If you truly want to develop your leadership skills, but can’t seem to find any opportunities to do so within your current position, then why not look for opportunities outside of your current position?
I’m not talking about looking for another job, I’m talking about getting involved in organizations outside your company that will give you the competitive advantage and skills you need ... skills you can easily transfer to your current job, future jobs, and in fact to every area of your life. I'm talking about people skills, speaking skills, organizational skills, risk-taking skills, and all kinds of other leadership skills.
Getting involved is an important investment in your professional development -- especially if you feel intimidated, believe you are not “a joiner,” or don’t have confidence in your leadership ability.
Great places to get involved include:
- Organizations your company is already involved in, such as the United Way, or any other charity they work with.
- Company teams -- i.e. the company softball team, golf team, etc.
- Professional associations-- either specific to your industry, or general, such as the Chamber of Commerce, the National Association of Female Executives, etc.
- Community or charitable organizations -- like the PTA, your local homeowners' association, Rotary or Lions Clubs, and many more.
- Your church, synagogue or mosque (or any religious group) -— don’t just attend activities there, get involved.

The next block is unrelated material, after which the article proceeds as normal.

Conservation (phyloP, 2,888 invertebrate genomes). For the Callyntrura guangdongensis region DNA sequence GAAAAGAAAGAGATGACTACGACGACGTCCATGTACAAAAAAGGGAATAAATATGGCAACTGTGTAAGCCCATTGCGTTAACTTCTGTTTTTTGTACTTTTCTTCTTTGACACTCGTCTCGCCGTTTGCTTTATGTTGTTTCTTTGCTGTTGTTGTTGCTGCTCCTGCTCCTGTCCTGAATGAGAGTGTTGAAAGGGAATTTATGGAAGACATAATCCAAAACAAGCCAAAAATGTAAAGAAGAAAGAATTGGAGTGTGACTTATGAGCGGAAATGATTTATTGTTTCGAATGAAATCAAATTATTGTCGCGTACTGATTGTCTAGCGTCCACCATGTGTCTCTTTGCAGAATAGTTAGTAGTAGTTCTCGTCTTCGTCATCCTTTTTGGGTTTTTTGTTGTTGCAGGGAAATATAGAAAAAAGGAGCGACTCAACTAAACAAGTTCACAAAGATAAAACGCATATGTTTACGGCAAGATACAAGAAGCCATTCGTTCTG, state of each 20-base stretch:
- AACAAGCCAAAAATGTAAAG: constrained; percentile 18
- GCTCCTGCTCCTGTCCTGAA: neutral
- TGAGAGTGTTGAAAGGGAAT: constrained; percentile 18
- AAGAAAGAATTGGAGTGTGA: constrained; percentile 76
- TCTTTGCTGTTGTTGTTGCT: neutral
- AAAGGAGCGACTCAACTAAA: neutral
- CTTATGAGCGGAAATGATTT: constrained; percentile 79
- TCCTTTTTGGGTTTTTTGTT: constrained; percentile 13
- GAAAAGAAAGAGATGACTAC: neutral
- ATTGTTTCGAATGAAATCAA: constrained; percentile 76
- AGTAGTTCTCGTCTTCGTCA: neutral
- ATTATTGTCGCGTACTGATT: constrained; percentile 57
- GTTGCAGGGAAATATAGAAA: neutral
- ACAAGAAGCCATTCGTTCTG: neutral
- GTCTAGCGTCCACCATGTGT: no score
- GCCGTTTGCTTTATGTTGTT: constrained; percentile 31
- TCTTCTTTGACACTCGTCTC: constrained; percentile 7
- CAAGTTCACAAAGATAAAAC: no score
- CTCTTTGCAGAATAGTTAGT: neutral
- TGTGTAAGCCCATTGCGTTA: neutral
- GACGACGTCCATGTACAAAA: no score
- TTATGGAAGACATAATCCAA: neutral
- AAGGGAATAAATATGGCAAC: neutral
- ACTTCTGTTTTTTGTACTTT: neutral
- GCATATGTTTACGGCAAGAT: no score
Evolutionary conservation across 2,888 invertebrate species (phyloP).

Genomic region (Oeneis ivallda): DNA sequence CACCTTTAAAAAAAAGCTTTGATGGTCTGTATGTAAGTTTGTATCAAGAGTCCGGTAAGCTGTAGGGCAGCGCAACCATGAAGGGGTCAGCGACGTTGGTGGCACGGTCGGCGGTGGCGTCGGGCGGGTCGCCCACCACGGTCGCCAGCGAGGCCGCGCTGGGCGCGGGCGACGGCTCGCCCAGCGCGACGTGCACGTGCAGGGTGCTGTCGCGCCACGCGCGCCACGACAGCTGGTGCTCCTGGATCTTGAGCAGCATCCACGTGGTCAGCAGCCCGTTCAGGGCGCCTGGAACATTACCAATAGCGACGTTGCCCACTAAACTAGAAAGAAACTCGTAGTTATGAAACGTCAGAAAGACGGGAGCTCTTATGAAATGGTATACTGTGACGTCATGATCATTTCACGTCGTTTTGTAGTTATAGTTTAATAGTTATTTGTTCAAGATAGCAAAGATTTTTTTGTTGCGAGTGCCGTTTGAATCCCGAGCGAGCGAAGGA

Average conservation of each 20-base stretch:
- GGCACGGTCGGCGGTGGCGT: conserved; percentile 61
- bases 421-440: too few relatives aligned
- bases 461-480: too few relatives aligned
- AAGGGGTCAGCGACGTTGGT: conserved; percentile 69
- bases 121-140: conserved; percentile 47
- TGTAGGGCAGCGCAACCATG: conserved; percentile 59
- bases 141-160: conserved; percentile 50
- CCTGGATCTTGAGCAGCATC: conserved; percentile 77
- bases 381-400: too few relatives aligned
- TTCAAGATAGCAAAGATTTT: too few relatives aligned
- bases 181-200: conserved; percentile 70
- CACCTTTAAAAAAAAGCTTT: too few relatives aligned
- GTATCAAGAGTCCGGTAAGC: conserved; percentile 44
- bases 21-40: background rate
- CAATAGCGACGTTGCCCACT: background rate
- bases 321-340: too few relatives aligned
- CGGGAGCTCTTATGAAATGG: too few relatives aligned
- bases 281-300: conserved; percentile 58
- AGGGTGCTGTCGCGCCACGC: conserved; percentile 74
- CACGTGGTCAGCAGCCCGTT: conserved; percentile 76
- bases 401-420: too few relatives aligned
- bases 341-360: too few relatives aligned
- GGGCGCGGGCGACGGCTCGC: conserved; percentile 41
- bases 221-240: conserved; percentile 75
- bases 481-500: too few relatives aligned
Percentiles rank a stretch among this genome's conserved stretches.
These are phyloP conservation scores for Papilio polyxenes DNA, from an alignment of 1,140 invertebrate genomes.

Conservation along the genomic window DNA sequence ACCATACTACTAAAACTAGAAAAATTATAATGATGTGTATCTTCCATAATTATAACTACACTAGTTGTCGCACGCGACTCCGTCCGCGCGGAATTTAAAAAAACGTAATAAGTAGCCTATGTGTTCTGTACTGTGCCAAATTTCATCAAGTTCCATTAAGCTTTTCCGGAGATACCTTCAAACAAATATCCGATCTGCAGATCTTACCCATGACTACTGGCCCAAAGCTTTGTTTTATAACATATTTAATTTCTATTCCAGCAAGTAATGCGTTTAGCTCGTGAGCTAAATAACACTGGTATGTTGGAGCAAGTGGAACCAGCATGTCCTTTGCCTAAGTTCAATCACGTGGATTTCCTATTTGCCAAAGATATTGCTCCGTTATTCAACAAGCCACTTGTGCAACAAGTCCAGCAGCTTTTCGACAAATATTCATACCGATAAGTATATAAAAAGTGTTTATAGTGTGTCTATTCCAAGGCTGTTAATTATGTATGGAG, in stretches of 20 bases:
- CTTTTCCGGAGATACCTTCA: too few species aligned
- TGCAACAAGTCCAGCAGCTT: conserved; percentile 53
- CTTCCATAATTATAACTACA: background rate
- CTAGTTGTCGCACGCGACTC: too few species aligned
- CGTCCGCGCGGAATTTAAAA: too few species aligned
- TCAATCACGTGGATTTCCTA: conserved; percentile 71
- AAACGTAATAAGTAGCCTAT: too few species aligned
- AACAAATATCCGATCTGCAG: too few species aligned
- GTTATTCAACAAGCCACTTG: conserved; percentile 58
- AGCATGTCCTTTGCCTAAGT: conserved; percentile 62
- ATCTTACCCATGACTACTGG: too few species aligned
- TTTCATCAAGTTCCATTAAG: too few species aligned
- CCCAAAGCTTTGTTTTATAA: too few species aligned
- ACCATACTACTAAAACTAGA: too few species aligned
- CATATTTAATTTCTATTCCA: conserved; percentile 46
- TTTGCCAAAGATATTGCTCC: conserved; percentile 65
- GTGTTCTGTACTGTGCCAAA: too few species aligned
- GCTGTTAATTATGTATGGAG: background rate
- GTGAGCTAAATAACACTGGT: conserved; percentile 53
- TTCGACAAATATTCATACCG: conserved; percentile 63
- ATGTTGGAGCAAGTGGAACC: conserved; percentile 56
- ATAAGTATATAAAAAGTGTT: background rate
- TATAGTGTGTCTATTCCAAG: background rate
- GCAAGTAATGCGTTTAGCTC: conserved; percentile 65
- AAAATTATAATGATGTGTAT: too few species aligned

Remember, it’s not about joining and simply showing up to meetings or sitting on the sidelines, listening. It’s about getting involved. Volunteer for committees. If you are asked to participate in a project, or be on a board, say yes. Aside from meeting interesting people who might very well be useful to your career, you will come out of your shell and grow.
I joined the Mid-Atlantic chapter of the National Speakers Association years ago. For a while, I simply attended meetings and listened, but after a while I was asked to work at the new membership table. I did, and over the years I was asked to do more and more. Eventually, I was asked to take over as president of the chapter.
Was I doubtful and uncomfortable? You bet!
Was I worried about how much of my time it would consume, and just what I was getting myself into? You know it!
Did I accept the position? Of course!
I discovered that I got much more from it than I ever expected, in terms of my personal and professional growth.
Although some people are born leaders, the rest of us need practice. Look for any opportunities to place yourself in a leadership role. Don’t be a shrinking violet when it comes to letting your bosses know what you are up to outside of the office. Even if your current position is not one of high responsibility, knowing that you are capable of -- and interested in -- taking on responsibility always makes a favorable impression in an employer’s mind.
After all, that old saying is so true: a good man (or woman) is hard to find.